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In Search of the Greek Acra: The Military Fortress of the Hanukkah Story Antagonists

Updated: Apr 23, 2022

Did this dig beneath a parking lot uncover foundations of the 2nd-century BCE Greek Acra?

Hanukkah is the story of the miracle of a holy Temple lamp staying lit for eight days after Simon Maccabee drove the Greek oppressors out of the Jewish Temple in the 2nd century BCE. But few people know that those same Greek invaders stayed around for another twenty years harassing the Jews in Jerusalem. They could do this mainly because of their impenetrable fortress called the “Acra”, which in Greek means Citadel. The site of this Acra has been debated by historians and searched for by archaeologists for the last 150+ years, with numerous different sites across the city being suggested. The recent media favorite of these is now in a parking-lot dig (see above) just south of the Temple Mount. Evidence for this most recent site’s claim to being the Acra lies in the coins and arrowheads dating to that time found in a thick-walled room, and in the location fitting one interpretation of Josephus’ writings. A number of passages in both Josephus and First Maccabees describe the Acra; the problem is—they did not draw us a map. They also used place names like “Lower City”, and “City of David”, which have evolved to mean different things over the centuries. Further complicating the interpretation is that an entire suburb had become known as the citadel, or acra, by 70 CE, two hundred years after the Greek Fortress Acra was destroyed. But rather than add my own speculations to where the Acra fortress was, I will turn to our Josephus scholar, Thomas Lewin, who carefully examined Josephus’ words until he could “pit them against the topography until the two were made to agree”. His conclusions are quite convincing and gives us the site of the Acra hiding in surprisingly plain view. You can read his full article on our website.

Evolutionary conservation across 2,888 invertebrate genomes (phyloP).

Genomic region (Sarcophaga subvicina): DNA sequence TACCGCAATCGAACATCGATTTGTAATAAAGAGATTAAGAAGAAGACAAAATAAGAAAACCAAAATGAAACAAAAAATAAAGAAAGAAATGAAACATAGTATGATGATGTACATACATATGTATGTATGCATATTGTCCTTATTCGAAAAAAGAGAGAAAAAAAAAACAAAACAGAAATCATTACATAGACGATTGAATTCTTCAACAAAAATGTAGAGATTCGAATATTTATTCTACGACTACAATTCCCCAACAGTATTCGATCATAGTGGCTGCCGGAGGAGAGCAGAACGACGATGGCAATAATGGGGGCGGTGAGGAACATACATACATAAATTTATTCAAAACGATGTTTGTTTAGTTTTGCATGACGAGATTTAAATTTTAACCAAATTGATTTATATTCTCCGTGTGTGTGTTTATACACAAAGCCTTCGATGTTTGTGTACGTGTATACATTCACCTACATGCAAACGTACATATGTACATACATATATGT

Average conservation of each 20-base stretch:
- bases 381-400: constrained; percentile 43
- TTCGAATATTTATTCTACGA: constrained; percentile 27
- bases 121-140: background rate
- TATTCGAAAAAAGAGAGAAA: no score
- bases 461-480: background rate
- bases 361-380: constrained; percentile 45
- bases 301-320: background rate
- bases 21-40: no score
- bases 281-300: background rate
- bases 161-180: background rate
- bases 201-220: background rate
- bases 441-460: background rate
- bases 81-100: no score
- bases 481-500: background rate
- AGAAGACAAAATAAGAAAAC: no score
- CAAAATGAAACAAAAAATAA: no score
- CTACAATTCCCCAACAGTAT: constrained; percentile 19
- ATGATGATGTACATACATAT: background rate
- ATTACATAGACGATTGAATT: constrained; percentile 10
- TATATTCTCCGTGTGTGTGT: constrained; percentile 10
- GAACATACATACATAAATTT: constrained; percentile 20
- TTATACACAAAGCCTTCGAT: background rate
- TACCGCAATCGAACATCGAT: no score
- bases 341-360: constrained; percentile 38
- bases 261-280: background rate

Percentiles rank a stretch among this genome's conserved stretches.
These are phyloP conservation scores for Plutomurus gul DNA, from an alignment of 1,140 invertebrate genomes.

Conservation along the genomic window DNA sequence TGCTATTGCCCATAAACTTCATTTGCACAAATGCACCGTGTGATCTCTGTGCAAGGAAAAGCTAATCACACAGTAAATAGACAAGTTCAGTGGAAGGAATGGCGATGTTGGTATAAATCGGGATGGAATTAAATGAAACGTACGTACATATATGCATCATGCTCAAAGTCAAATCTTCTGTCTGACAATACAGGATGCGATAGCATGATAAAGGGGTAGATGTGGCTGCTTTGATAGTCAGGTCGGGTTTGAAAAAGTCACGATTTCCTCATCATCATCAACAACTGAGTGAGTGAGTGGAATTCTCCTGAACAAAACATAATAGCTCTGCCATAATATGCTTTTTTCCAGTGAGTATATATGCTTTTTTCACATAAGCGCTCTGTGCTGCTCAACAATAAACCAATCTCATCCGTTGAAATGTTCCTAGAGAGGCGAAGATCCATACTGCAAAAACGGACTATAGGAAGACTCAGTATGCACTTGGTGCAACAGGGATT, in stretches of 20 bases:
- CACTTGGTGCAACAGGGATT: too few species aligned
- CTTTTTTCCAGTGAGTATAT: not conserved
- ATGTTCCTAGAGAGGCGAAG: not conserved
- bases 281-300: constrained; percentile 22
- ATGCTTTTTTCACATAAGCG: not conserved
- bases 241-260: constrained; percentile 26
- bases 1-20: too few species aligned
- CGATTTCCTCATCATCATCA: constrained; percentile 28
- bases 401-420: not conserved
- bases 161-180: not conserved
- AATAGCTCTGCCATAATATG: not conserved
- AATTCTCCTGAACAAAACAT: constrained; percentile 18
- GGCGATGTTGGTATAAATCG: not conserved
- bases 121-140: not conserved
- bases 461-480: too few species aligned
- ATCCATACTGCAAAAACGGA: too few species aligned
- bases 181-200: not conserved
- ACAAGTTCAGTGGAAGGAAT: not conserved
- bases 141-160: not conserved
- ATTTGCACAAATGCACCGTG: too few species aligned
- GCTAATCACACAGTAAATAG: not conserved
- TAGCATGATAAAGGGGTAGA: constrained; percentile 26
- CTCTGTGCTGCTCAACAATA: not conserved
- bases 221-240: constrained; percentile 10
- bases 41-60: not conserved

Let’s look at what the ancient writers said about the Greek Acra. First, we must get our bearings with Josephus by reading his topographical description of Jerusalem. With Lewin’s help we can decipher Josephus’ description of its four hills in the War of the Jews. The first two hills were called that of the Upper and Lower Cities, separated by the Tyropoeon Valley (see map below), and the third and fourth were lying to the north of the first two, respectively. A very important fact is that for Josephus the second hill, or the Lower City, was the continuous, “crescent-moon-shaped” hill that included both the Temple Mount and today’s City of David south of it. In contrast today the “Lower City” is thought of that section south of the Temple Mount, but topographically it is actually a continuation of, and not separate from, the hill of the Temple Mount. I got a good feel for this “Upper” versus “Lower” hill elevation difference last year in my visit to Jerusalem. Nearly every day I hiked from my hotel (across from the Jaffa Gate) downhill to the Temple Mount area and then had to slog west back up hill at the end of the day to the Upper City.

The parking lot site is argued to contain the Acra by referring to Josephus' saying the Acra in 70 CE was located near the highest point of the Lower City; but this argument neglects that Josephus includes the Temple Mount area as part of the “Lower City”. These same Josephus passages indicate the Greek Acra overlooked the Temple, where the Greeks sallied out for raids. The first book of Maccabees also says the Temple, the Acra, and the future site of the Fortress Antonia were all right next to each other. I have included the full passages below. Josephus further states that after the Greeks were expelled the Acra was not only destroyed, but the very hill upon which it sat was cut down so it would cease to be higher than the Temple. This suggests the fortress no longer exists today and will never be found.